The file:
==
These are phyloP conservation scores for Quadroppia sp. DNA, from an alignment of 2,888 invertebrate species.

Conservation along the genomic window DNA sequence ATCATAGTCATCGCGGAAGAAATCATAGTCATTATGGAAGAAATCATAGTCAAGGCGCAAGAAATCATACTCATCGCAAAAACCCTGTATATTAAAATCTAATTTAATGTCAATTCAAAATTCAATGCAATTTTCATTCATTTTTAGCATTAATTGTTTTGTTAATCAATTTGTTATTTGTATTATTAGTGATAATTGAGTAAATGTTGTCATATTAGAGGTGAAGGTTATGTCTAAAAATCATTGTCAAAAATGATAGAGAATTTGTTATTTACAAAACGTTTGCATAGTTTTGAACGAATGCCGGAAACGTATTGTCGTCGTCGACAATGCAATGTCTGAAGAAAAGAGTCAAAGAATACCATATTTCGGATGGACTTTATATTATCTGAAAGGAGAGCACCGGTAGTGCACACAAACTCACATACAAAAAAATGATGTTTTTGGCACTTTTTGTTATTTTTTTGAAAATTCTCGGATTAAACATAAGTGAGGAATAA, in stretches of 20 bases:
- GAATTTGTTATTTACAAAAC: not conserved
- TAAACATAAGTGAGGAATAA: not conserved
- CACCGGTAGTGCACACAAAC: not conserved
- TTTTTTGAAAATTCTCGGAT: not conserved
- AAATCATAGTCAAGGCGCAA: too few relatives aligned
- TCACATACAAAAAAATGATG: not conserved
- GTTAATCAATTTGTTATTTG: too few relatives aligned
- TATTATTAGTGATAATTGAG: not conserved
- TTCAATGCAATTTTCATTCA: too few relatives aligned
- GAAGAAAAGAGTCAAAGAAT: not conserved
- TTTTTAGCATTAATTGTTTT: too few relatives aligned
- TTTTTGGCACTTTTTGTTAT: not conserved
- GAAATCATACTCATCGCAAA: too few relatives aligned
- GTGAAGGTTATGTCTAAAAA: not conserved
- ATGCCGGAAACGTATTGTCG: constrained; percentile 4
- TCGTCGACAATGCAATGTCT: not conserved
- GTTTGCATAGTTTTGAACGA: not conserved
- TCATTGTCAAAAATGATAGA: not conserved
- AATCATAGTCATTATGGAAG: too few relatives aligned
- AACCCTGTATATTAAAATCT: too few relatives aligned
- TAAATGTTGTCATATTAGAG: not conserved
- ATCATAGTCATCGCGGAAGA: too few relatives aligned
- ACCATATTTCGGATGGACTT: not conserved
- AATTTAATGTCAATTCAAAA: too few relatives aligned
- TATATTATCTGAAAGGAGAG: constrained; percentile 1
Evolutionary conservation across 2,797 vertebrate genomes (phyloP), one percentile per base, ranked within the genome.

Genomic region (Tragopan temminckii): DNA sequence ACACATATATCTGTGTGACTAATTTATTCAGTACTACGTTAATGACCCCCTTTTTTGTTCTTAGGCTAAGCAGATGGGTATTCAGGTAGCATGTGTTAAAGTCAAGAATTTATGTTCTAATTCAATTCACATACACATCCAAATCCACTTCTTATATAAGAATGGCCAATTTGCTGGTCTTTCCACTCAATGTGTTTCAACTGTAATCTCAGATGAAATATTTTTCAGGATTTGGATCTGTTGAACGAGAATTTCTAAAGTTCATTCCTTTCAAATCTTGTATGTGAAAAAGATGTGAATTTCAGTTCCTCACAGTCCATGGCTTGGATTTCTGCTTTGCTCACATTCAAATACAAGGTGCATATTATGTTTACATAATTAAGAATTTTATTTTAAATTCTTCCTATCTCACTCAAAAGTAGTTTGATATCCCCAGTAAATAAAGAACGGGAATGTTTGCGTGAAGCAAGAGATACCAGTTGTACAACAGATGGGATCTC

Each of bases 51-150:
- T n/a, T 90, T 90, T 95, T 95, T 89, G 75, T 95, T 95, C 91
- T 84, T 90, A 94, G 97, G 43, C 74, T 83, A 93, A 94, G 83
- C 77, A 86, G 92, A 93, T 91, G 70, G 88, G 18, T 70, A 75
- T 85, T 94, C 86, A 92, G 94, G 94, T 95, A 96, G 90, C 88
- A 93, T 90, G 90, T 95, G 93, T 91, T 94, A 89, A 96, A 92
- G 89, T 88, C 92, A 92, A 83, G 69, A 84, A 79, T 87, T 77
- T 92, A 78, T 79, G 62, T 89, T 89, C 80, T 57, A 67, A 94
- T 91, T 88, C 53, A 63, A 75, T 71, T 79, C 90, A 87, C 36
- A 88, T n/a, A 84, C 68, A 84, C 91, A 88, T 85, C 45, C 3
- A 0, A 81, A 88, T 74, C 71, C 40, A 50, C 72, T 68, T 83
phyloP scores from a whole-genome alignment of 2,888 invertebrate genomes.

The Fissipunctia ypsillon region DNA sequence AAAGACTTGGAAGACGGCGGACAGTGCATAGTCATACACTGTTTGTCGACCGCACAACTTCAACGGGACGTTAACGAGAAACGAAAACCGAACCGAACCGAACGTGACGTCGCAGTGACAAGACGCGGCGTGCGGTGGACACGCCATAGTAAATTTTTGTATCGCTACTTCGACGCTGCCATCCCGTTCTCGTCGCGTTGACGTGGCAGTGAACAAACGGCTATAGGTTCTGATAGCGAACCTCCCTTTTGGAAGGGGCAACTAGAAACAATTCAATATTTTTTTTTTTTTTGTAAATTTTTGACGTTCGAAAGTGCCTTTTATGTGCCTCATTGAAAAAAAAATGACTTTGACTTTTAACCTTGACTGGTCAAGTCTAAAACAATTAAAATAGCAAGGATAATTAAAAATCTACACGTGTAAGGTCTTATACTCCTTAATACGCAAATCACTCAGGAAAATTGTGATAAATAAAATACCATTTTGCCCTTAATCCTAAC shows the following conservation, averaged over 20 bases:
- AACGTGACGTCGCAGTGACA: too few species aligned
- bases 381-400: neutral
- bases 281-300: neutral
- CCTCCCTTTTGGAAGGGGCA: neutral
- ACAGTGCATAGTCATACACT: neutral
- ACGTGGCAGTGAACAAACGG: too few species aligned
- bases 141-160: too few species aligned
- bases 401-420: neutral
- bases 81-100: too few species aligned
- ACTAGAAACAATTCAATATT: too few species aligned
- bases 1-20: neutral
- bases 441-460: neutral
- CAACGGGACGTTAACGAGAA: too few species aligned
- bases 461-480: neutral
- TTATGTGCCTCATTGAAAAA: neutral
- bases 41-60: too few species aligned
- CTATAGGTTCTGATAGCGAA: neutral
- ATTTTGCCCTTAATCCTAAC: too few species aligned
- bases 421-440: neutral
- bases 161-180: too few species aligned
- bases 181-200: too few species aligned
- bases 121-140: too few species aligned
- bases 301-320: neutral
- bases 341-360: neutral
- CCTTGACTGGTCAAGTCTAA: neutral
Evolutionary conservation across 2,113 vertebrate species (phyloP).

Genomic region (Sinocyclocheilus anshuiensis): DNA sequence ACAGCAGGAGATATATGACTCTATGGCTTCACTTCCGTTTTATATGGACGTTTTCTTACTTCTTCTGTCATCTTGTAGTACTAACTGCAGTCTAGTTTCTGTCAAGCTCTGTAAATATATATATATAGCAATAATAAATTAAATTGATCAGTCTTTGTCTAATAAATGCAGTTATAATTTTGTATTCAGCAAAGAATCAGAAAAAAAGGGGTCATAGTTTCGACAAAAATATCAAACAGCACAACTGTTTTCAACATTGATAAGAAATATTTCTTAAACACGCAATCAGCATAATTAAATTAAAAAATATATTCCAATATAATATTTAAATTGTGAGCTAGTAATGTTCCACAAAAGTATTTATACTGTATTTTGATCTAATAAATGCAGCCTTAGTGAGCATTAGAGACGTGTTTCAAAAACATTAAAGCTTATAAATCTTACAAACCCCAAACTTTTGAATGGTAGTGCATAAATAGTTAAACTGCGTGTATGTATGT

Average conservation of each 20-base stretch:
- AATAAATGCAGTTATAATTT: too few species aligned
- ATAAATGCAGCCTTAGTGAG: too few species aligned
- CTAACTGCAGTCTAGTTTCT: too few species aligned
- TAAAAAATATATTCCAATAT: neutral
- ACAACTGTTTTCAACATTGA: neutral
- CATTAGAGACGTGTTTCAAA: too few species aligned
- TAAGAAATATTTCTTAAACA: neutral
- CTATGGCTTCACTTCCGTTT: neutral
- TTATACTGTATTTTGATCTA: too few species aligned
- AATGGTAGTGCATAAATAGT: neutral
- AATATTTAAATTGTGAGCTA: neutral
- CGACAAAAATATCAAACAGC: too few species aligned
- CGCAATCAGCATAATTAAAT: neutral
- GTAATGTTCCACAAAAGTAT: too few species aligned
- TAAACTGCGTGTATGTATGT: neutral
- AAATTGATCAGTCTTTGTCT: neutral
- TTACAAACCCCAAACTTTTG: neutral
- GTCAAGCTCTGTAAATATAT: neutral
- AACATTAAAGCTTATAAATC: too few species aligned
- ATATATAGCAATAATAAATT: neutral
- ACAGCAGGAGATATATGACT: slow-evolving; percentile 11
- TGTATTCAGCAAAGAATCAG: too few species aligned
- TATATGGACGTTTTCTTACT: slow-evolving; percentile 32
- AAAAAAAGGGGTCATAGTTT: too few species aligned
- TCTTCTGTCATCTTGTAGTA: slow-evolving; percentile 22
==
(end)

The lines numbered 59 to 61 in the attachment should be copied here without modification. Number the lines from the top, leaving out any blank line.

- CTATAGGTTCTGATAGCGAA: neutral
- ATTTTGCCCTTAATCCTAAC: too few species aligned
- bases 421-440: neutral